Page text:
bigfield

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If 'those in charge' really wanted to reduce CO2 output then they would be demanding nuclear power plants to be built, enough of them to replace all current power plants. But again, if they actually did something reasonable to eliminate excess CO2 then they would lose a powerful tool they use to control so much other activity.
My interpretation of that statement varies greatly depending on what "those in charge" means.

If "those in charge" are politicians, then there's a few of motivations not to go with nuclear:
  • They have a vested interest in protecting fossil fuel energy.
  • Voters don't want to pay for nuclear when solar/wind/gas is cheaper.
  • Voters are shit scared of radiation and meltdowns and therefore don't want to relax safety regulations to reduce costs.
  • Voters don't like the idea of nuclear waste disposal.
If "those in charge" are the people who run energy companies, then they are just doing whatever they can to maximise their bottom line. Right now that means getting into gas, wind and solar. It doesn't make business sense to go into nuclear.

Nuclear power desperately needs a brand overhaul to persuade people that it is worth pursuing, but there isn't a lot of incentive for anyone in power to do that. Energy companies aren't willing to incur the high costs stemming from nuclear power's excessive safety regulations, and politicians have nothing to gain by aligning themselves with such a feared and expensive technology.

I would also add that advocates for renewable energy are doing considerable damage to nuclear power's political viability. If we're still dependent on natural gas power plants in 2050 then part of the blame will lie with these purists.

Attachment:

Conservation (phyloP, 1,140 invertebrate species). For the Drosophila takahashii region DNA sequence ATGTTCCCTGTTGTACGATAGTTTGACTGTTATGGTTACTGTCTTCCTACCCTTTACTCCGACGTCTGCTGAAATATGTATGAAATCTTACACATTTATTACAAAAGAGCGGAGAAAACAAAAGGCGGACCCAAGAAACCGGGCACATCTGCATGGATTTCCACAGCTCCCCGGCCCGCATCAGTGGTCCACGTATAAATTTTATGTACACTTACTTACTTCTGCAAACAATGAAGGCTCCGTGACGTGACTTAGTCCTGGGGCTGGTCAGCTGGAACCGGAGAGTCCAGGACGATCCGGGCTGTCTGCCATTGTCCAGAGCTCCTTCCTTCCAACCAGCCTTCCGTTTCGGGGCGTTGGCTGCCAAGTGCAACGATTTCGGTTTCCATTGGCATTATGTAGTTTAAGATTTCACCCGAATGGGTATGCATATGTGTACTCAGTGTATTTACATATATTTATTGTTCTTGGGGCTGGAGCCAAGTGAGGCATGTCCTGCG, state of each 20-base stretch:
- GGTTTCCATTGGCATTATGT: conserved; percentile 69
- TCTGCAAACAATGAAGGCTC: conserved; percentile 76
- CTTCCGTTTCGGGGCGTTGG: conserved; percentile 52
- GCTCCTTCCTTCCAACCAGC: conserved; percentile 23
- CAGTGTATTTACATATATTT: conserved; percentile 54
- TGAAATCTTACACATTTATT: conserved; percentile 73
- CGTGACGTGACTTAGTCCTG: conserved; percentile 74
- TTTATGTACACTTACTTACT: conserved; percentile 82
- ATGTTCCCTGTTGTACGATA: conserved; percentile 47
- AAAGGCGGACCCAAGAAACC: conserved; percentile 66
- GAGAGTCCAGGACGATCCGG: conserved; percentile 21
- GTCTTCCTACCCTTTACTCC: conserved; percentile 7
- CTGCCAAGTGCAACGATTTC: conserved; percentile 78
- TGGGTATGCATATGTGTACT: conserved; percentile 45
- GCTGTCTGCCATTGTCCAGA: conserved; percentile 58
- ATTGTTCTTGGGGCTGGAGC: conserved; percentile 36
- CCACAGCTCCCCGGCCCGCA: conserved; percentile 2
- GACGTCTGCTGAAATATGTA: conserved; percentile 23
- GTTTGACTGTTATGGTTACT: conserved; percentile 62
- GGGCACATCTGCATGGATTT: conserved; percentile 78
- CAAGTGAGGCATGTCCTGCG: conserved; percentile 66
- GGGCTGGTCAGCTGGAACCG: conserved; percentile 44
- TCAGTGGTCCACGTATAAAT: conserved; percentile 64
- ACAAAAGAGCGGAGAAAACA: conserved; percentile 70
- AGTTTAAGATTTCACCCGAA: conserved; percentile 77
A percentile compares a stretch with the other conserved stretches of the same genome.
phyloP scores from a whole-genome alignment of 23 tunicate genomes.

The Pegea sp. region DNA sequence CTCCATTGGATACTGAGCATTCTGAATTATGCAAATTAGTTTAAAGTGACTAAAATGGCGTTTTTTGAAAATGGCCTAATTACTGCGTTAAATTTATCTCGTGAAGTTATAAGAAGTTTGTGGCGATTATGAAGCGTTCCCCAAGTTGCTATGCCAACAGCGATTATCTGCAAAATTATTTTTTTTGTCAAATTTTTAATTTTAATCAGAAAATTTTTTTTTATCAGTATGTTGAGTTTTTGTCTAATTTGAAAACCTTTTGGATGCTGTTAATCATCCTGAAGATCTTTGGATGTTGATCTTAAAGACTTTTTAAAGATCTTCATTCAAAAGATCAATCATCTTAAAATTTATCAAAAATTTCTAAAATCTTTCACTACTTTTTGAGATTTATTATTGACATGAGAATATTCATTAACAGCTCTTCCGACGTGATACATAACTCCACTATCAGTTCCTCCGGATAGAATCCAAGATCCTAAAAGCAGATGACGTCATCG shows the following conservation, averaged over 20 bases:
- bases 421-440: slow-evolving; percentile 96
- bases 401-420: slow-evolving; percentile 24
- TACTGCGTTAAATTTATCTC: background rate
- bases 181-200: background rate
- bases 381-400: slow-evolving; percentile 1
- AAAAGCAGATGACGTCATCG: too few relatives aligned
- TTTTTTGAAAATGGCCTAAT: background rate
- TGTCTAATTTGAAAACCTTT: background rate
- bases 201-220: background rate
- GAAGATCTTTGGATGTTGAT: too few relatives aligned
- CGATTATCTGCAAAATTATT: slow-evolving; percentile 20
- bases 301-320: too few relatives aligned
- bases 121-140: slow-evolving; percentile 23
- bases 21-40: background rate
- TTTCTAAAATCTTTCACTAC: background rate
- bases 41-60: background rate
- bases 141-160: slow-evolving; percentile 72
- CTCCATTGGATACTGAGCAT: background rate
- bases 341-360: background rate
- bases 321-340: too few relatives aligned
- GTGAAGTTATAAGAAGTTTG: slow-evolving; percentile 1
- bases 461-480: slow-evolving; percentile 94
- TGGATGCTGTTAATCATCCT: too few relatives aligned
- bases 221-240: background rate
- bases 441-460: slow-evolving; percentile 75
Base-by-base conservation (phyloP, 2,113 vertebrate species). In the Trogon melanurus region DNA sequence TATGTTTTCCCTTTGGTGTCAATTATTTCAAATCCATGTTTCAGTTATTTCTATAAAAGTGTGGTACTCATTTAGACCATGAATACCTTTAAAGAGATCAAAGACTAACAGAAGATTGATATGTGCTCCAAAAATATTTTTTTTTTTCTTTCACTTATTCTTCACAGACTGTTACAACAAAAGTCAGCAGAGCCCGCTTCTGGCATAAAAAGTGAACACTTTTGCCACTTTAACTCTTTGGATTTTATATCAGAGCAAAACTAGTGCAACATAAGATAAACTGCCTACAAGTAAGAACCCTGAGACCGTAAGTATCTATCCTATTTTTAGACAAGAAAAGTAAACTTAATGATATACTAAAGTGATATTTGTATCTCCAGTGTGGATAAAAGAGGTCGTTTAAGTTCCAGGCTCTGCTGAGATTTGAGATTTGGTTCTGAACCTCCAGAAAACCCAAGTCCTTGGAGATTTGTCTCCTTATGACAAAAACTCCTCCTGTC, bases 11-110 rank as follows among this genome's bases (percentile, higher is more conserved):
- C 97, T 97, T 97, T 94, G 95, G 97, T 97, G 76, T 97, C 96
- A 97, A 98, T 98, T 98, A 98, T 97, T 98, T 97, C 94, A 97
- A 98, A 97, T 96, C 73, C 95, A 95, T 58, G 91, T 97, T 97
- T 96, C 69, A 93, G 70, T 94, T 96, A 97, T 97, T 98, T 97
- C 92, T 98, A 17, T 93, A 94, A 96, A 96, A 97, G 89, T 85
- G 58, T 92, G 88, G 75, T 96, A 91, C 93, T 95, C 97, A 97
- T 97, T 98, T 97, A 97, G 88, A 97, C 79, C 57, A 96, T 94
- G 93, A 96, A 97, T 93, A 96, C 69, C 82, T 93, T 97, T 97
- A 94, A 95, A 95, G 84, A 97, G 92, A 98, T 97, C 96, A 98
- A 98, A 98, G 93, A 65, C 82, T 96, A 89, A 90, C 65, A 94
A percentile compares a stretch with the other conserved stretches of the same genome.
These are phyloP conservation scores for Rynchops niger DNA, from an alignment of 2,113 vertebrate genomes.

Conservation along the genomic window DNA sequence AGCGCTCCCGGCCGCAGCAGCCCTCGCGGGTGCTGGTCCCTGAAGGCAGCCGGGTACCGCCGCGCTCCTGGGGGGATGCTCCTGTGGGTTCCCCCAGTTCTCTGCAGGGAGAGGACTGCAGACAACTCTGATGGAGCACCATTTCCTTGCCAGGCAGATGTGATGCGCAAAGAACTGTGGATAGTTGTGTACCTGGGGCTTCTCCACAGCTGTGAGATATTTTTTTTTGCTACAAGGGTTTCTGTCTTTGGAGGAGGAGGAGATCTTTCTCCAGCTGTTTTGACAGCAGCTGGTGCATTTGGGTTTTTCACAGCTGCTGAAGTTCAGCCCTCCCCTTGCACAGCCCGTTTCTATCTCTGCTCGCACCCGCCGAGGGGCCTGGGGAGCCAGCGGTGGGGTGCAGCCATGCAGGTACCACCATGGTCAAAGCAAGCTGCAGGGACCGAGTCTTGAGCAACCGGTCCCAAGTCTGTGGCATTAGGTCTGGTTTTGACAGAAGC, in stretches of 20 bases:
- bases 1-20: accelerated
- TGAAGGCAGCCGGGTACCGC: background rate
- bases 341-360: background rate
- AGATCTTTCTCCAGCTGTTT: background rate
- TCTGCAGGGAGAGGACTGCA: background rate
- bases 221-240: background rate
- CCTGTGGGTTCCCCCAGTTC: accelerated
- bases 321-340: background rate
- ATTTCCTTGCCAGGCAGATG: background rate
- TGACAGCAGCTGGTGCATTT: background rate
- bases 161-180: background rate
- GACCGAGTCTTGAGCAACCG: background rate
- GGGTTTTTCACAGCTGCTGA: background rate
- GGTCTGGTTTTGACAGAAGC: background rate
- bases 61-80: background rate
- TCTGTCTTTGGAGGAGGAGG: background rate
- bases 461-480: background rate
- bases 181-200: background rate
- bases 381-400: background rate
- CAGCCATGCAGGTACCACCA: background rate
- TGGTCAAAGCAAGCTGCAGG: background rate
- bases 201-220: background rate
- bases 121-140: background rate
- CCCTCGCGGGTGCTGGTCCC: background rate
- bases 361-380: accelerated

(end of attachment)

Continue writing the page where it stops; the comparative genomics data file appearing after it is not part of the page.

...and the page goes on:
Jimmy Higgins

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If I can find it again, there was a book review in one of my two favorite papers today, written by a scientist, who gives very good reasons as to why, while climate change is real, it will be impossible to limit our usage of fossil fuels in the time frame that we are told we need to do it. HIs biggest issue is how the largest countries, including China, India, Russia and the US, are continuing to increase their carbon output, and how people keep buying SUVs that use a lot of gas. Where I live, huge pick up trucks are also very common. He gives good points as to why the current goals of climate change activists are totally unreasonable.
Actually U.S. CO2 output has dramatically decreased from ~20 tons/person/year in the 1970s to ~15 tons/person/year today. It isn't that we are using less energy but fracking has allowed us to switch much usage to natural gas that is 'cleaner'. The new restrictions against fracking will likely see that trend reversed.
Are the only places to frack located on Federally owned property?
No but the restriction means the decrease in natural gas availability will mean that some of the current usage will have to revert to coal or oil since nuclear is also opposed.
Some is a fun word.
Even so, the massive increase in coal fired power plant construction in China is a major source of new CO2 emissions.
Yes, China will be more responsible for warming of the Earth in the future than they were 20 years ago. The trouble, the West is largely responsible for the warming we have already experienced. China is simply adding to the very large amount of CO2 The West is already responsible for putting in the atmosphere.